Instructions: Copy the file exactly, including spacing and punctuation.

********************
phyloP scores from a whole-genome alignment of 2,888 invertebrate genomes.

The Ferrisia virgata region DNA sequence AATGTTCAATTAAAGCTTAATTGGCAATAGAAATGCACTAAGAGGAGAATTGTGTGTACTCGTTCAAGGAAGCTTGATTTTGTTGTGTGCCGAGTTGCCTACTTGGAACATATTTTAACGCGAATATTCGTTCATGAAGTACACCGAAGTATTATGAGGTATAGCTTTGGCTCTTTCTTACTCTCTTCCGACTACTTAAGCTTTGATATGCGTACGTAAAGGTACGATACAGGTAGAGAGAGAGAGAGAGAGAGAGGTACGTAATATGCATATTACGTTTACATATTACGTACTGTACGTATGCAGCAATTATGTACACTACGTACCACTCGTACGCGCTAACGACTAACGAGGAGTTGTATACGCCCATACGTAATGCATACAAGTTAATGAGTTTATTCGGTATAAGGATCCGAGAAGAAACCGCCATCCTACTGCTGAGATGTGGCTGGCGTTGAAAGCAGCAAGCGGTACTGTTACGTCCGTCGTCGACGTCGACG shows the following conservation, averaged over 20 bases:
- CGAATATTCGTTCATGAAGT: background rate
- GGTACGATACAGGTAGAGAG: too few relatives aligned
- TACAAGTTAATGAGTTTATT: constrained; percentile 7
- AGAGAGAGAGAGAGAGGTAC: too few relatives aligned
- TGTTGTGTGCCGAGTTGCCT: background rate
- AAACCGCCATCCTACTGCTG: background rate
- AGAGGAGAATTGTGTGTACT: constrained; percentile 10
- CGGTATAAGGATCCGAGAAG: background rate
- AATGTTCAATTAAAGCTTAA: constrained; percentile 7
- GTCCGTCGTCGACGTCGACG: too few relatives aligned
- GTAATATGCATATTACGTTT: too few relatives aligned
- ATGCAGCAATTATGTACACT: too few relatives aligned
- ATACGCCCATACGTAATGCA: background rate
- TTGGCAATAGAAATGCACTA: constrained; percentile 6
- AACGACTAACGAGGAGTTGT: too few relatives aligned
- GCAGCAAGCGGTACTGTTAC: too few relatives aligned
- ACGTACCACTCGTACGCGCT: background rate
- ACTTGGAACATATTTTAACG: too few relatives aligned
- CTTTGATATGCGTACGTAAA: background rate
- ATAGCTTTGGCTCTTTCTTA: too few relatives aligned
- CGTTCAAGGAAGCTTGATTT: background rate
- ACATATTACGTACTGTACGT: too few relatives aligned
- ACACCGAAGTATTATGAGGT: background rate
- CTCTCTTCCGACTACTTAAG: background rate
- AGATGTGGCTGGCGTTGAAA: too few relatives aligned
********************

phyloP scores from a whole-genome alignment of 2,888 invertebrate genomes.

The Ferrisia virgata region DNA sequence AATGTTCAATTAAAGCTTAATTGGCAATAGAAATGCACTAAGAGGAGAATTGTGTGTACTCGTTCAAGGAAGCTTGATTTTGTTGTGTGCCGAGTTGCCTACTTGGAACATATTTTAACGCGAATATTCGTTCATGAAGTACACCGAAGTATTATGAGGTATAGCTTTGGCTCTTTCTTACTCTCTTCCGACTACTTAAGCTTTGATATGCGTACGTAAAGGTACGATACAGGTAGAGAGAGAGAGAGAGAGAGAGGTACGTAATATGCATATTACGTTTACATATTACGTACTGTACGTATGCAGCAATTATGTACACTACGTACCACTCGTACGCGCTAACGACTAACGAGGAGTTGTATACGCCCATACGTAATGCATACAAGTTAATGAGTTTATTCGGTATAAGGATCCGAGAAGAAACCGCCATCCTACTGCTGAGATGTGGCTGGCGTTGAAAGCAGCAAGCGGTACTGTTACGTCCGTCGTCGACGTCGACG shows the following conservation, averaged over 20 bases:
- CGAATATTCGTTCATGAAGT: background rate
- GGTACGATACAGGTAGAGAG: too few relatives aligned
- TACAAGTTAATGAGTTTATT: constrained; percentile 7
- AGAGAGAGAGAGAGAGGTAC: too few relatives aligned
- TGTTGTGTGCCGAGTTGCCT: background rate
- AAACCGCCATCCTACTGCTG: background rate
- AGAGGAGAATTGTGTGTACT: constrained; percentile 10
- CGGTATAAGGATCCGAGAAG: background rate
- AATGTTCAATTAAAGCTTAA: constrained; percentile 7
- GTCCGTCGTCGACGTCGACG: too few relatives aligned
- GTAATATGCATATTACGTTT: too few relatives aligned
- ATGCAGCAATTATGTACACT: too few relatives aligned
- ATACGCCCATACGTAATGCA: background rate
- TTGGCAATAGAAATGCACTA: constrained; percentile 6
- AACGACTAACGAGGAGTTGT: too few relatives aligned
- GCAGCAAGCGGTACTGTTAC: too few relatives aligned
- ACGTACCACTCGTACGCGCT: background rate
- ACTTGGAACATATTTTAACG: too few relatives aligned
- CTTTGATATGCGTACGTAAA: background rate
- ATAGCTTTGGCTCTTTCTTA: too few relatives aligned
- CGTTCAAGGAAGCTTGATTT: background rate
- ACATATTACGTACTGTACGT: too few relatives aligned
- ACACCGAAGTATTATGAGGT: background rate
- CTCTCTTCCGACTACTTAAG: background rate
- AGATGTGGCTGGCGTTGAAA: too few relatives aligned